Rebel Wilson awarded A$4.5m in magazine defamation case

Rebel Wilson celebrating in June after a jury found in her favour Photo EPA[/caption]

Actress Rebel Wilson has been awarded A$4.5m (£2.7m; $3.6m) in Australia’s largest payout for a defamation case.

Wilson successfully argued that a series of magazine articles had wrongly portrayed her as a serial liar. In June a jury unanimously sided with the star, who had claimed the articles stifled her career in Hollywood. She has said she will give the money away. Bauer Media has always denied the articles were defamatory. A lawyer said it would consider the judgement. Wilson sought A$7m during the trial but had offered to settle for A$200,000 before it went to court. Justice John Dixon told the Supreme Court of Victoria that the defamation case was “unprecedented in this country” because of its international reach.

‘Malicious attack’

“Substantial vindication can only be achieved by an award of damages that underscores that Ms Wilson’s reputation as an actress of integrity was wrongly damaged in a manner that affected her marketability in a huge worldwide marketplace,” he said on Wednesday. The Bridesmaids and Pitch Perfect actress was not in court on Wednesday, but she later tweeted that Bauer Media “viciously tried to take [her] down with a series of false articles” and “subjected [her] to a sustained and malicious attack”. “The judge accepted without qualification that I had an extremely high reputation and that the damage inflicted on me was substantial,” she wrote. She added that the case “wasn’t about the money” and that she would donate the damages to “some great Australian charities” and the Australian film industry. Wilson sat in court for every day of the three-week trial and spent six days in the witness box. She claimed that eight articles published by Bauer magazines in 2015 had portrayed her as a serial liar, and that this resulted in her being sacked from two feature films. A six-woman jury rejected Bauer Media’s arguments that the articles were substantially true, trivial and did not affect Wilson’s acting career. A 12-person jury is not required for civil cases in Victoria. Wilson said the verdict had exposed the “disgusting and disgraceful” conduct of some tabloid media.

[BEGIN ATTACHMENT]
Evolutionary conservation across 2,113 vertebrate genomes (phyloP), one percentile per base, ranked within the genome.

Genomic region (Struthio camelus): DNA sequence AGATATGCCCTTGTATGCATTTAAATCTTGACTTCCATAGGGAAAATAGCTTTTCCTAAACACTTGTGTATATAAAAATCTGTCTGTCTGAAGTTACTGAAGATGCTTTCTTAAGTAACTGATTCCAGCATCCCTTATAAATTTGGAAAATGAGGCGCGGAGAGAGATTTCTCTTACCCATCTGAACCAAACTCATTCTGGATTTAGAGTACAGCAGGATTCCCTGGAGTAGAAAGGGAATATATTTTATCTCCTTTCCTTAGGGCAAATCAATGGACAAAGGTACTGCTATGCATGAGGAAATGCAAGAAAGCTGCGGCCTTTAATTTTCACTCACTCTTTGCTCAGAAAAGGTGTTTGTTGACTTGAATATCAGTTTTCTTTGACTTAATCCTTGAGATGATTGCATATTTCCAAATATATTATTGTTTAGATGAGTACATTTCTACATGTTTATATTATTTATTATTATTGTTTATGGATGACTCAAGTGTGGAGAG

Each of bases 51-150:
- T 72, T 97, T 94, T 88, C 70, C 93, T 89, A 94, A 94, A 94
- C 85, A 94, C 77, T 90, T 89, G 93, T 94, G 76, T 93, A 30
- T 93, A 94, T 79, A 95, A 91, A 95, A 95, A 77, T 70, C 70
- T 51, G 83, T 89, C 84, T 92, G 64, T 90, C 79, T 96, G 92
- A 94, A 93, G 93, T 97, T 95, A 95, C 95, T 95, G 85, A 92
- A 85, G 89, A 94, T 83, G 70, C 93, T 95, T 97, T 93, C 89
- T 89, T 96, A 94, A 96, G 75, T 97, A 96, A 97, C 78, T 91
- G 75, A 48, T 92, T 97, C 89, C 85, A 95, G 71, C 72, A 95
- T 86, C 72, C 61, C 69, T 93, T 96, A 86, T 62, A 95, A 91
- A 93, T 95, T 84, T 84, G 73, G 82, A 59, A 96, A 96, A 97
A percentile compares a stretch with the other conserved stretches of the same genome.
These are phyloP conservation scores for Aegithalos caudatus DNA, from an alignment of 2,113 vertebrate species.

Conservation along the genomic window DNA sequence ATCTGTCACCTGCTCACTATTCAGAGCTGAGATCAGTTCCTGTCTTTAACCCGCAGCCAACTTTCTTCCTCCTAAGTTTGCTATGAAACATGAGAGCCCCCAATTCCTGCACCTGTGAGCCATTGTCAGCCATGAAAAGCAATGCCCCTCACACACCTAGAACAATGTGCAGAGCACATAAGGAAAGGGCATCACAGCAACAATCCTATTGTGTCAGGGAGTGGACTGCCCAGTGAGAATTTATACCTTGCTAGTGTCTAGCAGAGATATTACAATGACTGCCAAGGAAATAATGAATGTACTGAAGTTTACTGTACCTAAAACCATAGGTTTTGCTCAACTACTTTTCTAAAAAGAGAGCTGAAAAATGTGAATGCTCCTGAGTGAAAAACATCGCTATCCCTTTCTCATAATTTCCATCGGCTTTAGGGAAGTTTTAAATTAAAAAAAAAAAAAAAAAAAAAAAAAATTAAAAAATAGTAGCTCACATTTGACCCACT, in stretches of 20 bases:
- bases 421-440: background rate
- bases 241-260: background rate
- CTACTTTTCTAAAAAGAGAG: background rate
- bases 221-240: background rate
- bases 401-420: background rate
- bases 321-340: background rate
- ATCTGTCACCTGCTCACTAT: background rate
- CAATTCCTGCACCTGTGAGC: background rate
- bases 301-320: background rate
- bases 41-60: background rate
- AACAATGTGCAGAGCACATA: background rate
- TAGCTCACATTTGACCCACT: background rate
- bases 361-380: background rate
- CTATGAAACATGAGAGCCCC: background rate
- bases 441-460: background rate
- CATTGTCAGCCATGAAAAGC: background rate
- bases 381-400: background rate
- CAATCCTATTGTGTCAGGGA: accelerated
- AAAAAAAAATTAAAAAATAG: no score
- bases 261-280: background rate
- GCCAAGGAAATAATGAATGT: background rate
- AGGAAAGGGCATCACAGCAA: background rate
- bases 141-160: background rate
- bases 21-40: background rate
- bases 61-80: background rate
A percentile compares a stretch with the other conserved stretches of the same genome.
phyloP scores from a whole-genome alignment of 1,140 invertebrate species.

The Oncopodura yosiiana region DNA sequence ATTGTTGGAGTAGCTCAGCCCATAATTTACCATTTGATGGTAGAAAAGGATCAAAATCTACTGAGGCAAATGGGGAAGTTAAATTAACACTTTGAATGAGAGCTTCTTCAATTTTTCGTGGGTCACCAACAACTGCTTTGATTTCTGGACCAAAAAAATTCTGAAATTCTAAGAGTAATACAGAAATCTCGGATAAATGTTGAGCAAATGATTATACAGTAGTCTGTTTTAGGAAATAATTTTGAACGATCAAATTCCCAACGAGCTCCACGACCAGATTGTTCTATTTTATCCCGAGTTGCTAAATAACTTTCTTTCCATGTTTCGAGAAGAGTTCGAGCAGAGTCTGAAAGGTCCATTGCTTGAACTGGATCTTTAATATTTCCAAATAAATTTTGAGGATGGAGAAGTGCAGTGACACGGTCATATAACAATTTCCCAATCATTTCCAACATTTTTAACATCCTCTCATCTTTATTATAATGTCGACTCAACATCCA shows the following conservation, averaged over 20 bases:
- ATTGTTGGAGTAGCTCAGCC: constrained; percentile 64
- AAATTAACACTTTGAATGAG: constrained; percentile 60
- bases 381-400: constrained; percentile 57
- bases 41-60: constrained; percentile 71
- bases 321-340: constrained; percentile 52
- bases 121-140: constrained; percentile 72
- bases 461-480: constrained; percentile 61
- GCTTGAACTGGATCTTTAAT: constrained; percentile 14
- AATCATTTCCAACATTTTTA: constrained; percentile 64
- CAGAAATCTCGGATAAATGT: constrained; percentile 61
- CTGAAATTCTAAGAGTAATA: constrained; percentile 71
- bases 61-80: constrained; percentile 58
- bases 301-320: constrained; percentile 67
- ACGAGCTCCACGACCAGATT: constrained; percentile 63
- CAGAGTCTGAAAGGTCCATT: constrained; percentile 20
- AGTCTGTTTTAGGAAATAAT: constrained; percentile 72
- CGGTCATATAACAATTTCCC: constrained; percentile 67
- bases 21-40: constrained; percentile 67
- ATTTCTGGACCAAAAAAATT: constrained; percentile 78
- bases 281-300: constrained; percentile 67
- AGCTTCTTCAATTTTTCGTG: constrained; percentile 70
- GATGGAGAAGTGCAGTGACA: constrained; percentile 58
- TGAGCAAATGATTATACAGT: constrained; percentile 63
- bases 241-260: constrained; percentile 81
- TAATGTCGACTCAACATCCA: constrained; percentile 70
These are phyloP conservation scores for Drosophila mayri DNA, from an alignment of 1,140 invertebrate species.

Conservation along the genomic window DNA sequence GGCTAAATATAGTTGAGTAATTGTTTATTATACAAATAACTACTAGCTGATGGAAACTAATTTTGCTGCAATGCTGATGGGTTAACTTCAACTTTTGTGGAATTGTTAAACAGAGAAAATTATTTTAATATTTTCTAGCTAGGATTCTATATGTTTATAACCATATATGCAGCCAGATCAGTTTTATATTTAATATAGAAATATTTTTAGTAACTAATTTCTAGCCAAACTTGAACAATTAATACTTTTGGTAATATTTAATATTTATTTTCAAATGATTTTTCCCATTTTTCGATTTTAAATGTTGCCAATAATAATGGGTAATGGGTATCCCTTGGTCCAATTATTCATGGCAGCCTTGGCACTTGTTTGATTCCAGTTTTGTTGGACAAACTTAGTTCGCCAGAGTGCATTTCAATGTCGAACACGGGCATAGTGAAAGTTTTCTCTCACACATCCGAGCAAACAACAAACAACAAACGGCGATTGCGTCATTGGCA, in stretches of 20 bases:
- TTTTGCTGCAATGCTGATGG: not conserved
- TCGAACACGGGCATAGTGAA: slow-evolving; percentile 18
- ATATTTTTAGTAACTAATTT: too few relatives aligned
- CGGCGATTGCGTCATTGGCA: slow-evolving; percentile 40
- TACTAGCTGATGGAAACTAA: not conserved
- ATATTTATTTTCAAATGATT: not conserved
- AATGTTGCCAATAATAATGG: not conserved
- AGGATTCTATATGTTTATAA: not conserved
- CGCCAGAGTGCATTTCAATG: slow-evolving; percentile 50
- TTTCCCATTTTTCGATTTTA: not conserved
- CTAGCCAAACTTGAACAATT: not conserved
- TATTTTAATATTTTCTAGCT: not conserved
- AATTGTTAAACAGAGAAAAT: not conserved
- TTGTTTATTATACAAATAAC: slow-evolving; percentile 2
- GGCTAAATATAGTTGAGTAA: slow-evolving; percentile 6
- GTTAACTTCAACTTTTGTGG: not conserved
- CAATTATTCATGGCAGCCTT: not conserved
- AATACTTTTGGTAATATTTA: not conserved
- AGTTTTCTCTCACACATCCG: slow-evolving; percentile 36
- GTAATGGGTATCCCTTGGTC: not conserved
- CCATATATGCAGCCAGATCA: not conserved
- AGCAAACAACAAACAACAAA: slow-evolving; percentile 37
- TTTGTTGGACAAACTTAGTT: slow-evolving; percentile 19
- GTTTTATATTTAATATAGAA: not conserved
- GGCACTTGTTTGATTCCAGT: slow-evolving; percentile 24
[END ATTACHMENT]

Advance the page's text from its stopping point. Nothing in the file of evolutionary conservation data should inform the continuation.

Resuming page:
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Source: BBC]]>